Submitted by Adele Stapleton (photos) and Margaret Graham (text)
It was a great day for a field trip to the newly restored Dufferin Wetlands beside Dufferin Elementary with Kirsten Wourms who is in charge of the City of Kamloops Nature Parks. Accompanied by Shane, one of her fellow workers, Kirsten explained the history of the wetlands from the 1800’s when cattle grazed in the area to the city’s attempts to create soccer and baseball fields. Because of the level of the water table, these attempts were abandoned, and the wetlands are now being restored to their natural state. They are also used as a catchment basin to collect excessive runoff from the surrounding hills.
There are currently three ponds which are surrounded by an attractive wooden rail fence. Cattails, reeds, sedges, and native grasses have been planted in and around the water. Large logs have been strategically placed in the ponds to allow for perching and one tall log is an ideal lookout for a raptor. As we listened to Kirsten, there were red-winged blackbirds calling from the cattails, a mallard and a pair of gadwalls floating in the pond, tree swallows darting over the water, and a killdeer occasionally calling out as it flew around. Several aspen trees have been planted on the north side of the pond. School children have eagerly volunteered their time to pull out invasive weeds such as the ever-present mustard and everything looked very lush and healthy. No mosquitoes were seen as they are controlled by application of Bti, an environmentally friendly microbicide that attacks the digestive system of the larva.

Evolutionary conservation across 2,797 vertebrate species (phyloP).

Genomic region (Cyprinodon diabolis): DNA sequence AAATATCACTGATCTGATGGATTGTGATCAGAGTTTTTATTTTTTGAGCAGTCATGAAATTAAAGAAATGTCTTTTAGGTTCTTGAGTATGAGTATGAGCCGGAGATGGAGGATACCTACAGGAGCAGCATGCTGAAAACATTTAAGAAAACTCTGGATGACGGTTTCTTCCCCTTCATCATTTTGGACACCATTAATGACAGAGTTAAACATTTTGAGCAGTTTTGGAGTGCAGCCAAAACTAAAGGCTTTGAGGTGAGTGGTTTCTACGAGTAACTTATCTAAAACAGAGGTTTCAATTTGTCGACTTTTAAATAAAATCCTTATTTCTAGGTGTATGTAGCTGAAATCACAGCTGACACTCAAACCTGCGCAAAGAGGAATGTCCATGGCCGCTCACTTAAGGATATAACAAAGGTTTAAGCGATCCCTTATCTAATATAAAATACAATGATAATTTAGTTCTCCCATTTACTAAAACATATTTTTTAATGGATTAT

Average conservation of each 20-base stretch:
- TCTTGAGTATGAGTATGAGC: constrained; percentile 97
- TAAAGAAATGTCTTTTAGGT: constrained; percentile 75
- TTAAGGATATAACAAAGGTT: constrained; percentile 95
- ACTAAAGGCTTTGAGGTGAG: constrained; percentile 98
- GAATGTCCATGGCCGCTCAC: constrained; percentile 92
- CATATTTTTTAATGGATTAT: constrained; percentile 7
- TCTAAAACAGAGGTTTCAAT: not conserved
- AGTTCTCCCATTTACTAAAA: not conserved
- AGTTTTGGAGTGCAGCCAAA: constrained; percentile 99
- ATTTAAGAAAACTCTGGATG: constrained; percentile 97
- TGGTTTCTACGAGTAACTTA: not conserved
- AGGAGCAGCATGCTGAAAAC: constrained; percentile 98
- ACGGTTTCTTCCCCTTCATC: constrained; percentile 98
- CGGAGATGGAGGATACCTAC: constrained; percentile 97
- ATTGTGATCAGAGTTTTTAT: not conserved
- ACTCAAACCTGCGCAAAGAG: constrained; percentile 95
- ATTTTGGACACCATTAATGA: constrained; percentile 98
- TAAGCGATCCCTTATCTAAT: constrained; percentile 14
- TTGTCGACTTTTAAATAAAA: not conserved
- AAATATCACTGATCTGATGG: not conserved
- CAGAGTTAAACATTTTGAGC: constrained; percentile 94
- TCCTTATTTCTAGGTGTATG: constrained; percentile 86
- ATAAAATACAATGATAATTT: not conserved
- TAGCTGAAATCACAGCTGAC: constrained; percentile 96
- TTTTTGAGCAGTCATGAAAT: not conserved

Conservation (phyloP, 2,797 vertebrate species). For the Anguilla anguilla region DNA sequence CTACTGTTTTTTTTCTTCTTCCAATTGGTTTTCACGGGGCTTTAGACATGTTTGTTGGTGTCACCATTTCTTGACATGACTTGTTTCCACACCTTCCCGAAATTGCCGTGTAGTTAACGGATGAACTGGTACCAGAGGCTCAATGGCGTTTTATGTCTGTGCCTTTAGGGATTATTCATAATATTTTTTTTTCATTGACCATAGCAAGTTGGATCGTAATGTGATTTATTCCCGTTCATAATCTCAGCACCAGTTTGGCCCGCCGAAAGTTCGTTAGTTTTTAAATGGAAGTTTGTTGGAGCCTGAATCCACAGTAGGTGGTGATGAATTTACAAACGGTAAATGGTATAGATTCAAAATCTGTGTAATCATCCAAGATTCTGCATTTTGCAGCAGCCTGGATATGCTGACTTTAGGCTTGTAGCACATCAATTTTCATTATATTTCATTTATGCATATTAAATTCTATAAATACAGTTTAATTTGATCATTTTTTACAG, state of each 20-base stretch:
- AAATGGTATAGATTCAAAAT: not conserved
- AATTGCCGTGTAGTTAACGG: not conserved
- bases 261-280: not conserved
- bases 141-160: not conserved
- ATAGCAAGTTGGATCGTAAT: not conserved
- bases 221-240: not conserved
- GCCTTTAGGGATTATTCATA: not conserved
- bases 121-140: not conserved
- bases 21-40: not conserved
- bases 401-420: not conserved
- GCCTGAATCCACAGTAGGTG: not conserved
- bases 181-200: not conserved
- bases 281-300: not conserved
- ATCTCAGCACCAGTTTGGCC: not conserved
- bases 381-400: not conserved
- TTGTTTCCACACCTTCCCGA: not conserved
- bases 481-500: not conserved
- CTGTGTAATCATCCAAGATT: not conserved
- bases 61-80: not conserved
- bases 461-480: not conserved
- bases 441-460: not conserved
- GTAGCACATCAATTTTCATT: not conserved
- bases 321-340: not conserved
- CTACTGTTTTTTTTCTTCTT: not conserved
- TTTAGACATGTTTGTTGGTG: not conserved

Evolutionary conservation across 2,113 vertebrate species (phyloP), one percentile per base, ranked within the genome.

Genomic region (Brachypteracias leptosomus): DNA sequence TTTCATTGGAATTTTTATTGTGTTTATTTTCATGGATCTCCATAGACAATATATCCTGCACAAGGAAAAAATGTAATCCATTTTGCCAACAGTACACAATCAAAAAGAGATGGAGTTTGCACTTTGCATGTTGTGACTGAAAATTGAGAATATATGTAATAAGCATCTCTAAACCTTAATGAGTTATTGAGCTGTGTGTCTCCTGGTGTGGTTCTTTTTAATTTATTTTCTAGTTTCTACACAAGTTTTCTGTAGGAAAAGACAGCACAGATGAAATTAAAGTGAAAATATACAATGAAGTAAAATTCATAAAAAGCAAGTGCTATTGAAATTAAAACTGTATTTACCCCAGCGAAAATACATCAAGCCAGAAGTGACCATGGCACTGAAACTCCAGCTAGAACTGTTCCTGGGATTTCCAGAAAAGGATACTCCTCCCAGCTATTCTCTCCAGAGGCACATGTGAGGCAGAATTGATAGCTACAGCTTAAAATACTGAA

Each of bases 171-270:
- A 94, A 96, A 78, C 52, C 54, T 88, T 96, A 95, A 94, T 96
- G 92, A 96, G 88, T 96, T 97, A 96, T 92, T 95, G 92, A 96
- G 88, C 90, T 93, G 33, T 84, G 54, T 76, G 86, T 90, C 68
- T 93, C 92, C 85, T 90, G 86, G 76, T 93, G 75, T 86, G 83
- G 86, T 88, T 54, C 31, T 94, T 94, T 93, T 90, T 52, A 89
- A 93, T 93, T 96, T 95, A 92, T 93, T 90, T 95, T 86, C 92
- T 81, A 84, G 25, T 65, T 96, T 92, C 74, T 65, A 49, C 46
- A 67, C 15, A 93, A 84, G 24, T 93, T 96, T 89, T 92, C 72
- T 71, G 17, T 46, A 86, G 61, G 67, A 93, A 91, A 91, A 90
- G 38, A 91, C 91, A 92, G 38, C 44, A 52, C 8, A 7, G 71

As well as birds, some of the other fauna found at the wetlands include western terrestrial garter snakes, spadefoot toads, and long-toed salamanders. A hibernaculum has been built to encourage the snakes to overwinter, although whether or not they will use it remains to be seen.
Plans for the near future include a viewing platform and boardwalk in the centre of the ponds and an open-air education centre with signage detailing what can be found at the wetlands. There will soon be a pit toilet at the parking lot. The development of the wetlands and the construction of these amenities are thanks to Kirsten’s efforts in applying for grants from community partners which help to reduce the portion paid by City taxpayers.
Dufferin Elementary and a couple of other schools are already using the wetlands for educational purposes and one of the high schools is building bat houses and bird houses to be erected at the site. The wetland is a wonderful addition to schools in the area as it will save them a long trip to McQueen Lake for their pond study programs. It is also a great place to visit for the naturalist who doesn’t want to travel too far to view bird life.